In its latest effort to reduce emissions and become a more sustainable airline, Air France has launched a new three-pronged strategy, the Air France ACT.
Air France says it is launching “Air France ACT”, the airline’s new CO2 emissions reduction strategy and part of its 2050 target to achieve net-zero emissions. The new strategy includes reducing direct emissions generated by Air France operations, reductions in indirect upstream and downstream emissions, and supporting atmospheric CO2 capture projects.
The Air France ACT “embodies the transparent, pragmatic and science-based approach” adopted by the company “to ensure its environmental transition through concrete and measurable actions,” the company said in an email to Ethos.
Chief among its sustainability efforts, Air France is aiming to reduce carbon emissions by 30 percent per passenger per kilometer by 2030 compared to 2019 numbers.
“This objective excludes so-called ‘offsetting’ actions to consider measures that exclusively reduce direct and indirect emissions.,” the airline says. “It corresponds to a 12 percent reduction in the company’s total emissions between 2019 and 2030, in line with expected changes in activity, after a six percent reduction achieved between 2005 and 2019.”
In a video accompanying the announcement, the airline points to younger generations and their expectations that businesses do more to fight climate change and become more sustainable.
The news comes after an announcement last week that Italian luxury fashion house Valentino pledged its participation in Air France’s sustainable aviation fuel (SAF) program in an effort to reduce its travel impact.
“We are pleased to partner with Air France and KLM on the SAF programme, whose green transition goals we fully share and support,” Jacopo Venturini, CEO of Valentino, said in a statement.
“As a brand, we are proud to add our voice to promote positive change. We are convinced that supporting the research and development of alternative solutions to reduce CO2 emissions is fundamental to continue supporting sustainable fuel production.”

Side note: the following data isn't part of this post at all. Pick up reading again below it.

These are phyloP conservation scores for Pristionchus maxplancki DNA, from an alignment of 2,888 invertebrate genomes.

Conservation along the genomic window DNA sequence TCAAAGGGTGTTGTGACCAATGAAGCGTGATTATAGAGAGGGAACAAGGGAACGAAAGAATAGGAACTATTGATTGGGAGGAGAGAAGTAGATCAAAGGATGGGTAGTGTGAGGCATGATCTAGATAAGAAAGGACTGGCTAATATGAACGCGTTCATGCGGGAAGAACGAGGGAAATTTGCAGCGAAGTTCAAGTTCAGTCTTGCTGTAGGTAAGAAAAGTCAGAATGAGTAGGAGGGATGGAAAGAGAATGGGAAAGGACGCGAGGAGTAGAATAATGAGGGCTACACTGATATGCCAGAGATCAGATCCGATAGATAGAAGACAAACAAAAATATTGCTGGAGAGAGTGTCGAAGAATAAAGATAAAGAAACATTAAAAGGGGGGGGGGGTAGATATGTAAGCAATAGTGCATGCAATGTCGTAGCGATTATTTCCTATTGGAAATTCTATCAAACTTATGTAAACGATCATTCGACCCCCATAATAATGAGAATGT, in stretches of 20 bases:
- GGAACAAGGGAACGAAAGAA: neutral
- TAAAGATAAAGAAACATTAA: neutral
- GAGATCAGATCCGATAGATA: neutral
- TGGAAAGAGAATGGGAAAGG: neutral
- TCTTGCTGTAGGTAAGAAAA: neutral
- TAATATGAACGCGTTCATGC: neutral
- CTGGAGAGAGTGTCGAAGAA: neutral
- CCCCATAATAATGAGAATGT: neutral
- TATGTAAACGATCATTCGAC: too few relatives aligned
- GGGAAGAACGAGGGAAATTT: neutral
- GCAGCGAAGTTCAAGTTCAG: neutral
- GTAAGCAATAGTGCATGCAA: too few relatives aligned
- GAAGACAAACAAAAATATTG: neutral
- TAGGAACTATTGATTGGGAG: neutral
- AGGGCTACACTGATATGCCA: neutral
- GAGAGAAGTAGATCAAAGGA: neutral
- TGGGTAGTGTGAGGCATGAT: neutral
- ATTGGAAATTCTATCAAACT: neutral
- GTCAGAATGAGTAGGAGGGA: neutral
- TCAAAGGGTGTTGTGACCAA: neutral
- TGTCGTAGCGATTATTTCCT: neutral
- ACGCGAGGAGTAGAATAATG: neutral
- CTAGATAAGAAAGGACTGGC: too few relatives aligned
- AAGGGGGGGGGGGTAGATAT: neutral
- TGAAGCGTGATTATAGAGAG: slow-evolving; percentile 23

Sustainable aviation fuel
Earlier this year, Air France announced it was implementing a surcharge for sustainable aviation fuel on all Air France and KLM flights. For economy travelers, that surcharge ranges from €1 to €4 per flight, and increases to €1.5 to €12 for business class, depending on flight distance. The surcharge is also added to flights from subsidiary airline KLM.
“In the absence of industrial production, the cost of using sustainable aviation fuels is four to eight times higher than that of fossil fuels,” Air France-KLM said in a statement in January.
The airline says decarbonizing the industry, which produces about 2.5 percent of all global CO2 emissions, will take time and “be difficult.” It will be a group effort, it says, relying on “close cooperation between the different stakeholders: aircraft manufacturers, engine manufacturers, fuel suppliers, airports, air traffic control, public authorities, research institutes, and academia.”
Air France is basing its trajectory on the Science-Based Target initiative’s assessment method. Those targets are based on the Paris Agreement’s targets of keeping temperatures below 2°C—and ideally below 1.5°C in order to avert climate-related disasters.
Air France has recently begun shifting to lighter aircraft in its fleet, including Airbus A220 and Airbus A350. By 2030, it says 70 percent of its fleet will be made up of lighter aircrafts. The Airbus planes are more fuel-efficient, producing 25 percent fewer emissions than other aircraft. They also reduce noise pollution by 33 percent.
With its recent surcharge, and industry-wide efforts to adopt more SAF, Air France says its shift to the fuel will help reduce CO2 emissions by 80 percent over the fuel life cycle. Current regulations for planes fueling in France require SAF to make up one percent of fuel. Air France has set a 2030 target to make ten percent of all fuel SAF and 63 percent by 2050.
The airline is implementing other efforts, too, including one-engine taxiing when possible, AI-optimized flight paths, and continuous descent in cooperation with the air traffic control authorities. It says these initiatives can reduce emissions by as much as two to three percent per year.
It’s also looking to reduce its environmental footprint in the cabins, too, with seasonal and locally-grown produce, and encouraging passengers to pre-select dishes prior to flight to reduce food waste. By the end of the year, it will have removed 90 percent of single-use plastic over 2018 numbers.
“At the same time, Air France is evolving, and its customers’ behaviour and relationship to travel is changing,” the airline says. “Whether they aspire to show more restraint by travelling less often and staying for longer periods or combining business and leisure travel, Air France is committed to supporting customers by giving them the means to act at their level, by notably investing in its sustainable aviation fuel programme beyond regulatory requirements.”